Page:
Kai loved that park, but not every day. He was six going on 16. "Quite precocious, which a lot of these city kids are," Connelly says. "He's playing Sebastian in their school version of Twelfth Night now. So they're studying Shakespeare. They'd already read some Shakespeare by the time we were there. He has a good sense of history, so he really enjoyed seeing the architecture of London and the little higgledy-piggledy streets and cars. And the cabs.

"Oh, yeah, Kai loves the cabs," she says. "All kids love the cabs. I love the cabs."

She'd let Kai hail one, and they'd fall into the back of a black London cab, its elegant interior big as a Buick, steered by the world's best cab drivers. "They take their jobs really seriously and really have a thorough knowledge of the streets, which is really an accomplishment," she says.

"Where to, sir?" the cabbie would ask Kai and his mother.

Most often they'd direct the cab to a museum, because London has more museums than any city on earth. Connelly recites a litany: the Science Museum, "my favorite science museum, massive and really well-done"; the Victoria and Albert Museum, "which does programs for kids where they give you a digital camera and they let you walk around the museum taking pictures of sculptures. Then you come back and you find the sculpture that you want to transform yourself into, and they have this arts and crafts area where you make yourself look like the sculpture."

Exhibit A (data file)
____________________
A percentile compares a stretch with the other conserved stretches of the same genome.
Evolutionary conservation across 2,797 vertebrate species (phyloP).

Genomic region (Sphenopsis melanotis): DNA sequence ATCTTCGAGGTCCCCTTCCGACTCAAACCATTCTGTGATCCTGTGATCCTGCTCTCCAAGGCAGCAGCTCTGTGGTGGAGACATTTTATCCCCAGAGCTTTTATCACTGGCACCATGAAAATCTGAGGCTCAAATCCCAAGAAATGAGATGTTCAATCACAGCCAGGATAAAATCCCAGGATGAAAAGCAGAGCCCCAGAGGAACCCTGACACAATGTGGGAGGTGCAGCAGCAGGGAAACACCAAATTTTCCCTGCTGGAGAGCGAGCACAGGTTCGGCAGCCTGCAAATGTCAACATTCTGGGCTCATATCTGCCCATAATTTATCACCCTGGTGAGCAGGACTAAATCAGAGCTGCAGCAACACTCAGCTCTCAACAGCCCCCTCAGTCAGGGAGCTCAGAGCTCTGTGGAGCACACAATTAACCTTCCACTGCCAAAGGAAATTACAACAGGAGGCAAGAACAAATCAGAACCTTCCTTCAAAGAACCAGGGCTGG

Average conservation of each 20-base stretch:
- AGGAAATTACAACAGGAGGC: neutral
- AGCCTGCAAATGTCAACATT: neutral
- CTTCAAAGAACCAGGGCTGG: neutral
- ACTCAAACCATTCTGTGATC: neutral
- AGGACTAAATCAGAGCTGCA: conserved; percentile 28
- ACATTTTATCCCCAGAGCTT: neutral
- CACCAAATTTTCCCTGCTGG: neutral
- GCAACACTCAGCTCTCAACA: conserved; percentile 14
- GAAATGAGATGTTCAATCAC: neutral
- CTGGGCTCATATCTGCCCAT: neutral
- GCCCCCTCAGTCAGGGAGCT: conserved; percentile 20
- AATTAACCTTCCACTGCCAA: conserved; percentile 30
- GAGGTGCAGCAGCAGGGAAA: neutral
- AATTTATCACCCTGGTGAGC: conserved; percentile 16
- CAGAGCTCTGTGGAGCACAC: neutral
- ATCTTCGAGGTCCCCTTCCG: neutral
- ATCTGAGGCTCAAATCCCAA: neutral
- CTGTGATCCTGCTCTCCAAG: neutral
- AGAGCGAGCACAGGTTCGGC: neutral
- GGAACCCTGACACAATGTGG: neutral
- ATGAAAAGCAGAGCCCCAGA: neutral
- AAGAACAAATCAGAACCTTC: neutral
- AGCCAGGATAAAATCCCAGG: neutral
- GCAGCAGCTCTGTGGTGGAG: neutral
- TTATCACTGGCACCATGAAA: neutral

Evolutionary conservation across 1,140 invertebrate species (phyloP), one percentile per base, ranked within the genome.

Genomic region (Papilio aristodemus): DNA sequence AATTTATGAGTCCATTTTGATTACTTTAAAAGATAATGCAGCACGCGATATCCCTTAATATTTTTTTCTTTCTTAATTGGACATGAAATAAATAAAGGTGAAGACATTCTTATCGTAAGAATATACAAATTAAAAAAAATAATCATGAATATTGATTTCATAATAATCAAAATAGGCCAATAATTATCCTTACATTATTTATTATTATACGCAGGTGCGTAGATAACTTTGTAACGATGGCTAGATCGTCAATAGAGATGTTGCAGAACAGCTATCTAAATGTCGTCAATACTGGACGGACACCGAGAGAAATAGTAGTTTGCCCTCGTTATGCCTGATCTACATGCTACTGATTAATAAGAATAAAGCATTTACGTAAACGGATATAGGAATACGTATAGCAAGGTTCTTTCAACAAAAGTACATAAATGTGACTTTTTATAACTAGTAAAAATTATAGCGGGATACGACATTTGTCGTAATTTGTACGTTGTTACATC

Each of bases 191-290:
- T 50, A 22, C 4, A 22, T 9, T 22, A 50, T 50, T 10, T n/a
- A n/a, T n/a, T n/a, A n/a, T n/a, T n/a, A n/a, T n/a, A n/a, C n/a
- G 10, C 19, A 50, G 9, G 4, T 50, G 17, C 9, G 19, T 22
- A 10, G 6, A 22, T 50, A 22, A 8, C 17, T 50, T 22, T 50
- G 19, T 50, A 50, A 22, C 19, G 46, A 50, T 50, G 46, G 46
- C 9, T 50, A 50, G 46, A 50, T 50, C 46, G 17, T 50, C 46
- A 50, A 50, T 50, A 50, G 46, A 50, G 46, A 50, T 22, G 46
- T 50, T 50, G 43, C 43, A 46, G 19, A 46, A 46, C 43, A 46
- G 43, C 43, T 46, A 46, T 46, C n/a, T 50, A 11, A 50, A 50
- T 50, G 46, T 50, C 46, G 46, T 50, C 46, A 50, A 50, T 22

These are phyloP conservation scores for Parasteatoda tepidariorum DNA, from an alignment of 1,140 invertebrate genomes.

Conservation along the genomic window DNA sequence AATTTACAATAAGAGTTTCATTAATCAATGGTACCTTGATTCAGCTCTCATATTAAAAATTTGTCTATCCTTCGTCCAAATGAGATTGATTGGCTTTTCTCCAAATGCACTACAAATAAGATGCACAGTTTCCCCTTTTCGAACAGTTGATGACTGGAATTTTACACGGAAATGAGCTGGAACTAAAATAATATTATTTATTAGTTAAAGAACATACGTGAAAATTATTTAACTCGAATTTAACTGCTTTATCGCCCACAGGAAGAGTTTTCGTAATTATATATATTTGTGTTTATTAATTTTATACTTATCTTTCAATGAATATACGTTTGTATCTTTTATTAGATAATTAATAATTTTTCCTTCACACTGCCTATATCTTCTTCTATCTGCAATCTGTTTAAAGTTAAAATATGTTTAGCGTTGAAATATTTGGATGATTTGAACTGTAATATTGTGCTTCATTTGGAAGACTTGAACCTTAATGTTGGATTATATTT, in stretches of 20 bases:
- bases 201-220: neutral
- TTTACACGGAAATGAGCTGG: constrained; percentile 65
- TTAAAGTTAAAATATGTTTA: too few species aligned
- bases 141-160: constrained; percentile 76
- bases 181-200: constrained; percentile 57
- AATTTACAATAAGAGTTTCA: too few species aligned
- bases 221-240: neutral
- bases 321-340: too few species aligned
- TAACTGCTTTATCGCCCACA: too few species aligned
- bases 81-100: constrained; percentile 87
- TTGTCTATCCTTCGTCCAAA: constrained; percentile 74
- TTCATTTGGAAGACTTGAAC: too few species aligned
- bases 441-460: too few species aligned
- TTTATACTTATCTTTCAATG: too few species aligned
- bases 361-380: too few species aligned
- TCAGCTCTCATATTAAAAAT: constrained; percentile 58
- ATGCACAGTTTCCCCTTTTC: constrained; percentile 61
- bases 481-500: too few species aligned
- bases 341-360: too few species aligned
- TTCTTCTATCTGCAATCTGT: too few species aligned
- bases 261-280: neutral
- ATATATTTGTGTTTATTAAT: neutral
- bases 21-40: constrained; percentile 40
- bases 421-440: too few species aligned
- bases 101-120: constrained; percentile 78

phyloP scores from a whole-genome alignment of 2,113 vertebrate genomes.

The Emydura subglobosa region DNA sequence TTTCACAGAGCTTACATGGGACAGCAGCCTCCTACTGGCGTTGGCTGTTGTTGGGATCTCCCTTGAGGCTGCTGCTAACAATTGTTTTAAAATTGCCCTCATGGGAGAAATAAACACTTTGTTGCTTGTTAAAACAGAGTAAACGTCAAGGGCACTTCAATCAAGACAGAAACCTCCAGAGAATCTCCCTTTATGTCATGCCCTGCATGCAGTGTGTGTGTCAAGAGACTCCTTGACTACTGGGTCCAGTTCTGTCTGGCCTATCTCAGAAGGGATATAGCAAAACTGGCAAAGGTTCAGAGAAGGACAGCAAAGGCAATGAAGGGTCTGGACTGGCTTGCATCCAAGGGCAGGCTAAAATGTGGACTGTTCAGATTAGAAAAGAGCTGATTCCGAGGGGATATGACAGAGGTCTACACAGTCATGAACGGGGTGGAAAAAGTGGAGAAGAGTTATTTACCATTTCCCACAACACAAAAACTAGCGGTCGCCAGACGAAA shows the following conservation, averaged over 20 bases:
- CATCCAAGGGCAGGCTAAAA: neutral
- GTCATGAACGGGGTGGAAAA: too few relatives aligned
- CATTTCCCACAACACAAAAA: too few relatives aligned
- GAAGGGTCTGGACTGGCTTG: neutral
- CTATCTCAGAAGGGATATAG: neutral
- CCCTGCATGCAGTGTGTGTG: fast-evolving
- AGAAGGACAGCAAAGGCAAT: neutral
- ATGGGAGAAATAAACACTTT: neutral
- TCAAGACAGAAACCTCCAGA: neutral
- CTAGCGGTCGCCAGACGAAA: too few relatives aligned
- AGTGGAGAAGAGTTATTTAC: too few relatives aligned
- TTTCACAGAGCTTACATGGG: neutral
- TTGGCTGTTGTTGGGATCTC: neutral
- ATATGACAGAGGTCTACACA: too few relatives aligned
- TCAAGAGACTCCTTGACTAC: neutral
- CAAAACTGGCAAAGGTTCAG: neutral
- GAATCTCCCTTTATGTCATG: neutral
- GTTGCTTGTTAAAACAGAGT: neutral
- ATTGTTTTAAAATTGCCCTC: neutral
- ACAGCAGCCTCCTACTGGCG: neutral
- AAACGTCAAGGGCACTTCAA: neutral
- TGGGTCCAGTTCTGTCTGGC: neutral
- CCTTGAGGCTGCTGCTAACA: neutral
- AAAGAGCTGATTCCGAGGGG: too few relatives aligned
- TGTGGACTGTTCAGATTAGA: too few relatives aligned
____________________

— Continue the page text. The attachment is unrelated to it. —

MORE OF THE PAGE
But frequently, Kai leaned more toward cannons than culture. "The Imperial War Museum," she says. "When you walk in, they've got old planes and memorabilia from the wars: posters and uniforms and swords, history of all the different wars. There's one area you go through and they have bunkers and trenches simulated with sounds piped in, air raid sirens in other parts."

They gazed upon superstars and royalty at the renowned house of wax, Madame Tussauds, and its adjoining Planetarium, but left in a rush after one look at its Chamber of Horrors and its grim catalog of crime and punishment. "In the basement, they have a torture-chamber thing going on. We started to walk down the stairs and we both got entirely freaked out, and we left. Oh, I think they sort of simulate torture. I don't really know. It's a little horrific."

But both mother and son absolutely adored Hampton Court Palace, the almost-200-year-old, palatial country residence of the late Cardinal Wolsey, all-powerful archbishop of York. It's a universe unto itself with gardens and galleries, a palace, and a moat. "We ran through the maze in the garden," Connelly remembers. "It's a beautiful, beautiful place. You can't see it all in one day. I think we went there twice. I do remember Kai being very impressed with Hampton Court. When we were walking around there, he said to me, 'Mom, I think I know what I'm going to be when I grow up."

"What?" Connelly asked.

"A man of leisure," he said.